Danish Report: Work Stream 3: Fokus Group Interviews: Militants from the other Side: Anti-bodies to Hate-Speech in Denmark

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Abstract

Executive Summary
The purpose of this national report is to analyze the role of social movements/organizations/initiatives in the struggle against racism, discrimination, hate speech and behavior from the Danish context. The first part briefly presents the Danish political landscape focusing on the participatory model of democracy, the shift towards a restrictive citizenship model in 2001 and the long tradition for social movements and voluntary associations. The political institutions and political culture form the context for the potentials and barriers for democratic antibodies and grass root initiatives to combat hate speech hate crimes. The mapping of voluntary movements/groups/organizations presents an overview of the diverse policies and strategies towards racism, discrimination and hates speech and hate behavior. It looks at the kind of activities, campaigns and demonstrations the organizations have been engaged in demonstrating the close collaborations and negotiations/networking between the democratic anti-bodies as well as the struggles between antibodies and groups practicing hate speech and hate behavior. This identified important gaps in our knowledge about what is going on – not only at the national level but especially beyond and below the nation state – at the transnational and local levels. It shows that some of the groups, for example Sabaah, offering counselling to homosexual youths with a Muslim background, work mainly on the local municipality level in Copenhagen. Other groups, such as SOS against Racism, are national organizations that are part of European wide or EU sponsored networks. The second and main part of the report provides an in depth analysis of selected organizations and groups engaged in the combat of racism, discrimination, hate speech and hate behaviour. The following five organizations were selected for in depth individual and focus group interviews: Sabaah, the Trampoline House, SOS against Racism, Refugees Welcome and LGBT Asylum. The main issues addressed were: Migration/refugees; Racism/discrimination; LGBT equality. The conclusion illustrate that in the Danish context collaboration between the multiple groups working on similar issues, such as LGBT organizations, anti-racist or advocates of refugee groups is the rule rather than the exception. The selected organizations do not understand themselves as democratic ‘anti-bodies’ who work against the system. They pursue a dual aim as ‘advocates for’ and ‘activists’ working with the target groups. The organizations experience political consensus around integration issues, such as LGBT, and conflicts around refugee and asylum issues. This influences the political support they receive as well as their abilities to support specific target groups.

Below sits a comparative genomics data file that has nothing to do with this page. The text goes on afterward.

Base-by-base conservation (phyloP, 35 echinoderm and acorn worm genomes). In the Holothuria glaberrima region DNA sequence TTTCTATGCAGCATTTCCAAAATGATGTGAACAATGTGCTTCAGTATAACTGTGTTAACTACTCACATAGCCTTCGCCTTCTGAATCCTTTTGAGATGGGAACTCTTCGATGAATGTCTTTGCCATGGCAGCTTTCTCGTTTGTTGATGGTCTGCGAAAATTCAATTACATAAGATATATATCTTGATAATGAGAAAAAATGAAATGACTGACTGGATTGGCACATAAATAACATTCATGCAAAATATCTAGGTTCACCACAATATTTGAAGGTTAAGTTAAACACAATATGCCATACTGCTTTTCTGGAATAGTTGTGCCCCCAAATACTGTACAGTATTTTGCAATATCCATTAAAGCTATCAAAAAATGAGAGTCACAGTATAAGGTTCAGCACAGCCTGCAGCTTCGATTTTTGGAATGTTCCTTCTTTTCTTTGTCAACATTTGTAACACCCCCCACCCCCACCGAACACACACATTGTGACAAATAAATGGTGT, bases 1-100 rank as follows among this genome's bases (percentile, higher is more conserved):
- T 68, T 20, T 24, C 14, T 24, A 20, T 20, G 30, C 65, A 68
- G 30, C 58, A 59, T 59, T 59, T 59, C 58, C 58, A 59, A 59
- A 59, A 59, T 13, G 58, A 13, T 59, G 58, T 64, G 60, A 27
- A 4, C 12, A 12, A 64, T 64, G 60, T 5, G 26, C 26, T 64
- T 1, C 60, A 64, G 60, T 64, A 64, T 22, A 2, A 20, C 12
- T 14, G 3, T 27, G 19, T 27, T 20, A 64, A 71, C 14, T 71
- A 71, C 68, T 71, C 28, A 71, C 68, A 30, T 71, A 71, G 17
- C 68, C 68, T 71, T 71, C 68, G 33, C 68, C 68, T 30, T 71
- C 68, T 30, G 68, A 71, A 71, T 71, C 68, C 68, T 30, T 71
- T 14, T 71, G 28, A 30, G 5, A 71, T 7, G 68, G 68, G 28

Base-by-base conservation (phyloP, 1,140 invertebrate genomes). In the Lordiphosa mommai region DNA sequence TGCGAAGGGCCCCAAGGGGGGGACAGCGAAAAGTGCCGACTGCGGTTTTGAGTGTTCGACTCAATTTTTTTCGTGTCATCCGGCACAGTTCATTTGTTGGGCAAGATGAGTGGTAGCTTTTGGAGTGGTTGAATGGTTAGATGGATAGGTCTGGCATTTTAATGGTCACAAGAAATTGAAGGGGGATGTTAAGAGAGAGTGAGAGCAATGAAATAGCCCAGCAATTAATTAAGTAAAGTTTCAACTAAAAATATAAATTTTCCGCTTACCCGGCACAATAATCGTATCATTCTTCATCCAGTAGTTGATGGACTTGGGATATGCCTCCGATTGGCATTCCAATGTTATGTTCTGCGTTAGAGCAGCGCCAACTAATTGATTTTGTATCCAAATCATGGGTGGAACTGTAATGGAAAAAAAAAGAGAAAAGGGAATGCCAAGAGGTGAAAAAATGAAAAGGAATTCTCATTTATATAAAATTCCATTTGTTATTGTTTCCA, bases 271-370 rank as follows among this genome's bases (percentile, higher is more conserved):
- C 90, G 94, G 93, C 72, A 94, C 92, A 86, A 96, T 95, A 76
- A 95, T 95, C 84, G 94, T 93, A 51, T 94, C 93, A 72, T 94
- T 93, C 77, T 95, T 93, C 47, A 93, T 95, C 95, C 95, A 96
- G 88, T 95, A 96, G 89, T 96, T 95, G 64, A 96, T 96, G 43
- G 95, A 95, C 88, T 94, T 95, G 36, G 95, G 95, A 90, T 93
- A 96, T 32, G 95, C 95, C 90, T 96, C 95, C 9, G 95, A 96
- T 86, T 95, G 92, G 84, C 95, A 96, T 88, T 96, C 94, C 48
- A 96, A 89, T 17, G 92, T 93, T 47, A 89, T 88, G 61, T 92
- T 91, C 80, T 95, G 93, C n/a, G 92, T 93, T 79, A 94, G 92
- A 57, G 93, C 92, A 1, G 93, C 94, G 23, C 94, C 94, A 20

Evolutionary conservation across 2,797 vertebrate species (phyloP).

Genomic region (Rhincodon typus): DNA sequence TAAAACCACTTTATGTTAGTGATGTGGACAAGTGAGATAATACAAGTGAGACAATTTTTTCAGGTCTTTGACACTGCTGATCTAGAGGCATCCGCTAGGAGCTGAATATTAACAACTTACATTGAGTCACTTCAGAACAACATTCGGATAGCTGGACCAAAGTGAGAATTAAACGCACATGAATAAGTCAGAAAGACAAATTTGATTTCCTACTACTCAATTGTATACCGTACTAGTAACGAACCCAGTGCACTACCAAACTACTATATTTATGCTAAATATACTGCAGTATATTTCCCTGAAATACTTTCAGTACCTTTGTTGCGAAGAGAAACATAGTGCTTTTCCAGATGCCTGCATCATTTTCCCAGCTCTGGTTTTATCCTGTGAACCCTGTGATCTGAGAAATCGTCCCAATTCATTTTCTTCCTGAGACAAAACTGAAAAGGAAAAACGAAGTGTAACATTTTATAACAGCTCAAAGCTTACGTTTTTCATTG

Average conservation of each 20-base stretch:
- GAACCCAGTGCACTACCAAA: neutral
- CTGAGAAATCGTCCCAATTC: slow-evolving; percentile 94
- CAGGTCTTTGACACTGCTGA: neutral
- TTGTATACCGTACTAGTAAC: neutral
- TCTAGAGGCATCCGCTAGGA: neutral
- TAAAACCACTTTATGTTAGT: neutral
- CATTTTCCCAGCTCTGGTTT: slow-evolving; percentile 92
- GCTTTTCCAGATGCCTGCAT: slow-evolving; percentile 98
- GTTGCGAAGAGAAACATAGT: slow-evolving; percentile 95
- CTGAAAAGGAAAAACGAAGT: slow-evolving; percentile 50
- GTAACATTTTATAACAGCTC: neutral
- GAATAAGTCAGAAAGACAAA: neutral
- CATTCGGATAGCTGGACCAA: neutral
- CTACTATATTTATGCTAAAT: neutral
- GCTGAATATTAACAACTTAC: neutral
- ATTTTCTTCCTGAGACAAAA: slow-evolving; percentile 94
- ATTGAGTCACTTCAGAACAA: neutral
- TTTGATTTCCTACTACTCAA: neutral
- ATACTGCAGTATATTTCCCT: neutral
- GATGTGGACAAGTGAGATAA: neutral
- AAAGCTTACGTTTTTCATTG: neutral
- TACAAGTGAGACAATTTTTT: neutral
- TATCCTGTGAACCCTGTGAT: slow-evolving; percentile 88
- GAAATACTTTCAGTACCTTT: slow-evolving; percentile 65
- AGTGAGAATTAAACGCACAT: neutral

Original languageEnglish
Publication date22 Dec 2014
Number of pages27
Project No.461002
Finished22/12/2014
Publication statusPublished - 22 Dec 2014

Fingerprint

hate
Denmark
racism
interview
refugee
Group
discrimination
target group
Social Movements
hate crime
political support
working group
political culture
political institution
homosexuality
nation state
networking
municipality
counseling
equality

Keywords

  • democracy
  • citizenship
  • soical movements
  • Euroscepticism
  • anti-bodies
  • victim organizations
  • Sabaah
  • The Trampoline House
  • SOS against Racism
  • LGBT Asylum
  • Danish dilemmas

Cite this

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title = "Danish Report: Work Stream 3: Fokus Group Interviews: Militants from the other Side: Anti-bodies to Hate-Speech in Denmark",
abstract = "Executive SummaryThe purpose of this national report is to analyze the role of social movements/organizations/initiatives in the struggle against racism, discrimination, hate speech and behavior from the Danish context. The first part briefly presents the Danish political landscape focusing on the participatory model of democracy, the shift towards a restrictive citizenship model in 2001 and the long tradition for social movements and voluntary associations. The political institutions and political culture form the context for the potentials and barriers for democratic antibodies and grass root initiatives to combat hate speech hate crimes. The mapping of voluntary movements/groups/organizations presents an overview of the diverse policies and strategies towards racism, discrimination and hates speech and hate behavior. It looks at the kind of activities, campaigns and demonstrations the organizations have been engaged in demonstrating the close collaborations and negotiations/networking between the democratic anti-bodies as well as the struggles between antibodies and groups practicing hate speech and hate behavior. This identified important gaps in our knowledge about what is going on – not only at the national level but especially beyond and below the nation state – at the transnational and local levels. It shows that some of the groups, for example Sabaah, offering counselling to homosexual youths with a Muslim background, work mainly on the local municipality level in Copenhagen. Other groups, such as SOS against Racism, are national organizations that are part of European wide or EU sponsored networks. The second and main part of the report provides an in depth analysis of selected organizations and groups engaged in the combat of racism, discrimination, hate speech and hate behaviour. The following five organizations were selected for in depth individual and focus group interviews: Sabaah, the Trampoline House, SOS against Racism, Refugees Welcome and LGBT Asylum. The main issues addressed were: Migration/refugees; Racism/discrimination; LGBT equality. The conclusion illustrate that in the Danish context collaboration between the multiple groups working on similar issues, such as LGBT organizations, anti-racist or advocates of refugee groups is the rule rather than the exception. The selected organizations do not understand themselves as democratic ‘anti-bodies’ who work against the system. They pursue a dual aim as ‘advocates for’ and ‘activists’ working with the target groups. The organizations experience political consensus around integration issues, such as LGBT, and conflicts around refugee and asylum issues. This influences the political support they receive as well as their abilities to support specific target groups.",